‘Velvet drapes beautifully due to its heavy weight so we like to use it for full-height curtains, with a small puddle of fabric sweeping along the floor to create a sense of grandeur,’ says Polly.
As she mentions, if you’ve found yourself wondering whether curtains should touch the floor, if you opt for velvet the answer is a definite yes. This is because the material lends itself to a more elegant style, plus it allows you to appreciate the full benefits of the material’s weight.
‘Whether you opt for an eyelet top or the more formal pinch pleat, the folds and drape of your velvet curtains will always look great due to the heavier nature of the material,’ Amy summarises.
4. They pair well with a blind
Doubling up your window with curtains and blinds is proving more popular these days, especially as a living room window treatment. Not only does it offer an opportunity to play with contrasting colors and materials, but it also means better insulation during the colder months.
‘Layering a roman blind with some velvet curtains takes fullness to the next level,’ says Yvonne. ‘By intertwining sophistication with elegance, the pairing of the two window treatments also provides that extra bit of privacy, so no nosey neighbors can peek into your relaxation space.’
Try using velvet curtains alongside a regular cotton roman blind (or vice versa) to contrast the opacity and allow better control of the lighting levels in your home. As Polly notes: ‘We love to layer velvets in our projects with a crisp sheer fabric for some contrast and extra depth.’ Or, to properly seal the deal, choose velvet blinds and curtains in your space for that extra cozy feeling. You can always switch them out come the warmer months.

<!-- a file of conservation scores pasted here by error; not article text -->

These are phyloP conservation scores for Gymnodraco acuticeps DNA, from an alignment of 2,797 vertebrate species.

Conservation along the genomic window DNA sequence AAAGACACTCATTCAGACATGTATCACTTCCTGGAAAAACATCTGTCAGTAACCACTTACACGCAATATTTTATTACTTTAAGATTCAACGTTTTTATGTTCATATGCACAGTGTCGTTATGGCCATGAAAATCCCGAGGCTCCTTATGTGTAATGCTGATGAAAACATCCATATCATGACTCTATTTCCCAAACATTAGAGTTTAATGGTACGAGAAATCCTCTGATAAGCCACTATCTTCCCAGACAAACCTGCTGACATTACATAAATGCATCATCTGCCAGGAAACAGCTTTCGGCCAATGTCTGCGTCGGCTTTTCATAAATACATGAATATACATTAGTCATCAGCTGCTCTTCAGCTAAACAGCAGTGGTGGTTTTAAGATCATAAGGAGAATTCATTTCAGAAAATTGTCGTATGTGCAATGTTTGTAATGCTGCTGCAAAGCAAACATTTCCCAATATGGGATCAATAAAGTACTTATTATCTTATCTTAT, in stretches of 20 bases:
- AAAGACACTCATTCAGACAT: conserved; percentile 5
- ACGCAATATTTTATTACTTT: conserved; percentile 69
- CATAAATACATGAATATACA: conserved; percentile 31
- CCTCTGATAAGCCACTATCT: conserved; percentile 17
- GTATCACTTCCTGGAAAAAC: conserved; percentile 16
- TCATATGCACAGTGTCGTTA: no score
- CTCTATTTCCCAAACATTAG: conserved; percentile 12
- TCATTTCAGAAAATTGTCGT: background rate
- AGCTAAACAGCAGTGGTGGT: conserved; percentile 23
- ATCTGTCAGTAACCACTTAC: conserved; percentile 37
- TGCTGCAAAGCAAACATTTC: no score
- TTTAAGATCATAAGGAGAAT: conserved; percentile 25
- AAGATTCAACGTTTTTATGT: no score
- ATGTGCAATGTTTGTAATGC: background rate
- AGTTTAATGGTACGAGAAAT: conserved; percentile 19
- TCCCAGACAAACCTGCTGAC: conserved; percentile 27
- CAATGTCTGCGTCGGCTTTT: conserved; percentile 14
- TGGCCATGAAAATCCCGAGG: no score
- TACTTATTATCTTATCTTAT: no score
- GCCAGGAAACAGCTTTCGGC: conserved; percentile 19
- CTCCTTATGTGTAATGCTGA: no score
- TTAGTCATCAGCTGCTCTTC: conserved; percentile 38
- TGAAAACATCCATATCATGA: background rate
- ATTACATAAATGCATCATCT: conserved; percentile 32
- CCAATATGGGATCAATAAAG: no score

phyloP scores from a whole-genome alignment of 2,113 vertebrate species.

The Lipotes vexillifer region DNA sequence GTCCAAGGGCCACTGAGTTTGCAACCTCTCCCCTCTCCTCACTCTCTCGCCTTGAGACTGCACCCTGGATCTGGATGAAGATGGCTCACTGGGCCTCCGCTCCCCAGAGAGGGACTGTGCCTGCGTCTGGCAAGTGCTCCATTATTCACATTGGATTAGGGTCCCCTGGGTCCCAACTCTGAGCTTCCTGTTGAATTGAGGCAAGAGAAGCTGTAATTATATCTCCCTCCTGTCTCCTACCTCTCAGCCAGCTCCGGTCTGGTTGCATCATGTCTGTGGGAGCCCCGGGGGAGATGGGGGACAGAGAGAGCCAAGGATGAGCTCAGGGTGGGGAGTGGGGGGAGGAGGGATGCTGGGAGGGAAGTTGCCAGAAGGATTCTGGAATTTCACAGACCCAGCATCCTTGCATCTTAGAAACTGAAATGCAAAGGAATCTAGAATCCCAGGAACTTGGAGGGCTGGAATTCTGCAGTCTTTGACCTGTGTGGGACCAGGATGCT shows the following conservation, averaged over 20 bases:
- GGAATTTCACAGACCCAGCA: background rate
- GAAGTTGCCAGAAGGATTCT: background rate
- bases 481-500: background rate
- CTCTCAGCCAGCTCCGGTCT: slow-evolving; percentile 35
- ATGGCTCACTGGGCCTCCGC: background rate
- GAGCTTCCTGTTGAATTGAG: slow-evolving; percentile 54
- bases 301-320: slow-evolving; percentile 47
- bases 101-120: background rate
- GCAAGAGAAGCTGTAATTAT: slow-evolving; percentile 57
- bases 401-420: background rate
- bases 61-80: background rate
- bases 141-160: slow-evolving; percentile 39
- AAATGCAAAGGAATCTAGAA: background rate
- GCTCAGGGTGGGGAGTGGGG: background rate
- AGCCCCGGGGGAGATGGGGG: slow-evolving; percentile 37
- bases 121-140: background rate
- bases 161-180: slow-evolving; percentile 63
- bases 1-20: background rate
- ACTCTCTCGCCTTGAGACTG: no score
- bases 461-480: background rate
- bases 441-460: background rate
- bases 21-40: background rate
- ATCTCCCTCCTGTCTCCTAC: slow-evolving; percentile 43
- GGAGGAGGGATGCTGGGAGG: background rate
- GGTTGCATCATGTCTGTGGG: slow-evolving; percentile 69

Where should you incorporate velvet curtains?
While there are no hard and fast rules at to where you should use velvet drapes or blinds, there are certain spaces that they tend to lend themselves better to.
‘We tend to avoid using velvet in bathroom or kitchen window treatments as that deep pile can cling onto moisture in those sorts of environments,’ explains Polly. ‘Bedrooms, living spaces and hallways are our go-to areas for celebrating velvet and its elegant qualities.’
The heavy material and its connotations of warmth and coziness also make it less practical in bright, airy spaces. ‘I would advise against a velvet in a conservatory or summer room setting as I think the fabric will clash with the outdoors/in aesthetic,’ says Amy. ‘Velvet is better reserved for a cozy living room, a dramatic dining room or a luxurious bedroom.’
We personally love the look of velvet curtains in smaller spaces that lack lots of light since they lean into the moody vibe rather than try to counteract it, something Amy also agrees with. ‘Velvet window dressings lend themselves perfectly to darker color schemes. A room painted in dark blue or even black will perfectly frame full-length velvet curtains and is most definitely a scheme for the bold,’ she adds.
Don’t forget the details
When it comes to executing the look of velvet curtains, the devil really is in the detail. Don’t forget to give thought to the hardware and accessories you use, since this is a common curtain mistake. ‘Tiebacks, tassels and trims are key to elevating velvet curtains and adding personality,’ notes Polly. Make sure you choose finishes that complement your surrounding interior design style, as well as the velvet material.
There’s also the question of header options which, despite being commonly overlooked, contribute hugely to the overall aesthetic of your curtains. Yvonne suggests a pencil pleat header when styling velvet curtains. They generate a more decorative and stylish finish with the gathered heading and flowing folds of fabric,’ she says. ‘They add that wow factor to a window, especially if you choose a bold color.’
Article source: www.livingetc.com